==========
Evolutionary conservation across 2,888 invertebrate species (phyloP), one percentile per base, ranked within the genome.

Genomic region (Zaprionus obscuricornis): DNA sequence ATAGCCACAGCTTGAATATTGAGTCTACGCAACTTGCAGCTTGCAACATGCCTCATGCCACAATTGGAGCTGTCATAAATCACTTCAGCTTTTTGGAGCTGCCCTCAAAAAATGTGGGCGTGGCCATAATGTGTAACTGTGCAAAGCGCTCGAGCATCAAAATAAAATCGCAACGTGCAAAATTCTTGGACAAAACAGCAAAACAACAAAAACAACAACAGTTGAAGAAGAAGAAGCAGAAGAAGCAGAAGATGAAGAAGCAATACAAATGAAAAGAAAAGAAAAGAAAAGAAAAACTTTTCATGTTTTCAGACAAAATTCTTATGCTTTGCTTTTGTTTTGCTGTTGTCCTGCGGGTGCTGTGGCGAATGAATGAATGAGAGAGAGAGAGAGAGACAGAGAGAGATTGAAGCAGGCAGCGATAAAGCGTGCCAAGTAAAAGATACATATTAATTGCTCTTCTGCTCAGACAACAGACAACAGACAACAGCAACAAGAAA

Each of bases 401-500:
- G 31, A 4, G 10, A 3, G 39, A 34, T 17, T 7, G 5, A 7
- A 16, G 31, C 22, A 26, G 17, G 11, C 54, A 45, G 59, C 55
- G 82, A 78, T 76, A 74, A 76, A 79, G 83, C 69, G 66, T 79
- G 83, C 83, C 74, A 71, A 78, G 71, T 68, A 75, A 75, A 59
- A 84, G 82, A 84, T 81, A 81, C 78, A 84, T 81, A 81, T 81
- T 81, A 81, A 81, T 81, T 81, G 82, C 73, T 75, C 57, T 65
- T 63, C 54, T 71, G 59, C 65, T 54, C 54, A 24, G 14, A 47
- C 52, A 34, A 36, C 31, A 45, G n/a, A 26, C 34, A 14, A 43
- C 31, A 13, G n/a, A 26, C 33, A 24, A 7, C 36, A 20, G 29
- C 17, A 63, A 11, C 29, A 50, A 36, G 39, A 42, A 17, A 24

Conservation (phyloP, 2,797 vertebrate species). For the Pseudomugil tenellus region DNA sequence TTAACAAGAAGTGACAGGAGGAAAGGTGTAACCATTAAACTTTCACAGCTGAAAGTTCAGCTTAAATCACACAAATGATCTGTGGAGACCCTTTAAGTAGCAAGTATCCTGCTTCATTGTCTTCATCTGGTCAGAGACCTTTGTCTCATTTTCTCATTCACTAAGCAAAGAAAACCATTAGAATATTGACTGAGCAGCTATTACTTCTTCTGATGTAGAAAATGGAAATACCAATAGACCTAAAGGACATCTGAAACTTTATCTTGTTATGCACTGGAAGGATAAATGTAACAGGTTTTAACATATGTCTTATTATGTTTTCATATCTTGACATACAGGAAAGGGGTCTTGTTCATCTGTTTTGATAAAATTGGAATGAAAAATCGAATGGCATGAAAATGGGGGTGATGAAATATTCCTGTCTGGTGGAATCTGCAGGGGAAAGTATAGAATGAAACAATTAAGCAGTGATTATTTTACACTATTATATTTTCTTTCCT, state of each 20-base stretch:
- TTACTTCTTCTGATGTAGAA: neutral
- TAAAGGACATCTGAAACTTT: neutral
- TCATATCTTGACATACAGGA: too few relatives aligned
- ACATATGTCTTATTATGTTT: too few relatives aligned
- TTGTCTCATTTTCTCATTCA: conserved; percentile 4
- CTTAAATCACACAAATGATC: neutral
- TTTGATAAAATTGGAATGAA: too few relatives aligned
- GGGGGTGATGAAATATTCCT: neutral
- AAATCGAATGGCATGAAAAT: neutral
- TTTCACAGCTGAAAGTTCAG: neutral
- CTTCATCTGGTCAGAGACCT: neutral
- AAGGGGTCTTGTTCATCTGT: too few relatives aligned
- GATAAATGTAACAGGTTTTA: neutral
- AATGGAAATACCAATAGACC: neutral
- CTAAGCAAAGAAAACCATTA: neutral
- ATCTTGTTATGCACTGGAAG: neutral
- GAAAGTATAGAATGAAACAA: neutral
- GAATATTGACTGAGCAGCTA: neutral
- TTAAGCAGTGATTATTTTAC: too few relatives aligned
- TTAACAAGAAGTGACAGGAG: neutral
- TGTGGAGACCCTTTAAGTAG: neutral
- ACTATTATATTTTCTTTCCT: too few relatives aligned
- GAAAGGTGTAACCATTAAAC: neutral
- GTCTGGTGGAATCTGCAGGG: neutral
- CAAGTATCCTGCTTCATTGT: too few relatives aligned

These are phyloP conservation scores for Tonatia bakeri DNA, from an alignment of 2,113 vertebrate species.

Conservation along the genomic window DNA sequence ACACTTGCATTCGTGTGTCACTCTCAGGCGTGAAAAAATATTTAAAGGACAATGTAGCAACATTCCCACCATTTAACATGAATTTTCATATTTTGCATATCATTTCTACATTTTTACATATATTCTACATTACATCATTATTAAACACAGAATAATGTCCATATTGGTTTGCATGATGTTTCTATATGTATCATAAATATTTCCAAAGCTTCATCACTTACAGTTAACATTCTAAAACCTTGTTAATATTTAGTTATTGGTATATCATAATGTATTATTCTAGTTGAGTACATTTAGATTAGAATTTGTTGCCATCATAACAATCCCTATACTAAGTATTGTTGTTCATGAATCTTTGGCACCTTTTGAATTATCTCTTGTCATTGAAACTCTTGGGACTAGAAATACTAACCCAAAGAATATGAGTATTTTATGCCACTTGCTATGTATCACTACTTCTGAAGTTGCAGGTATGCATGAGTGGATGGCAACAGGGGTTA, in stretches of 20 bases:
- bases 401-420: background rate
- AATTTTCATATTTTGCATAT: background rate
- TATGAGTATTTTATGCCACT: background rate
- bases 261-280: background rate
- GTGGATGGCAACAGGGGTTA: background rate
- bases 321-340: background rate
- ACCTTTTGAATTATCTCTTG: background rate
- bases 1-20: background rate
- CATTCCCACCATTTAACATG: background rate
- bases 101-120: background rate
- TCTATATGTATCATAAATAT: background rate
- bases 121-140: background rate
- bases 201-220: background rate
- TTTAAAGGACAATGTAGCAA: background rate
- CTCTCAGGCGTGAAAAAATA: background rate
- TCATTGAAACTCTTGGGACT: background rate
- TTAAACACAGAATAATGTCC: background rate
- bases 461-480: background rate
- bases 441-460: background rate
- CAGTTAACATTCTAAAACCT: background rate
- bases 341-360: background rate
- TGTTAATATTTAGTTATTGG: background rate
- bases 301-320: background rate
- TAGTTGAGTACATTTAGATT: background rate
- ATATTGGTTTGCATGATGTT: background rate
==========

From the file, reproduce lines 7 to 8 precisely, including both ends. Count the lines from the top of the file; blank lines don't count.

- G 83, C 83, C 74, A 71, A 78, G 71, T 68, A 75, A 75, A 59
- A 84, G 82, A 84, T 81, A 81, C 78, A 84, T 81, A 81, T 81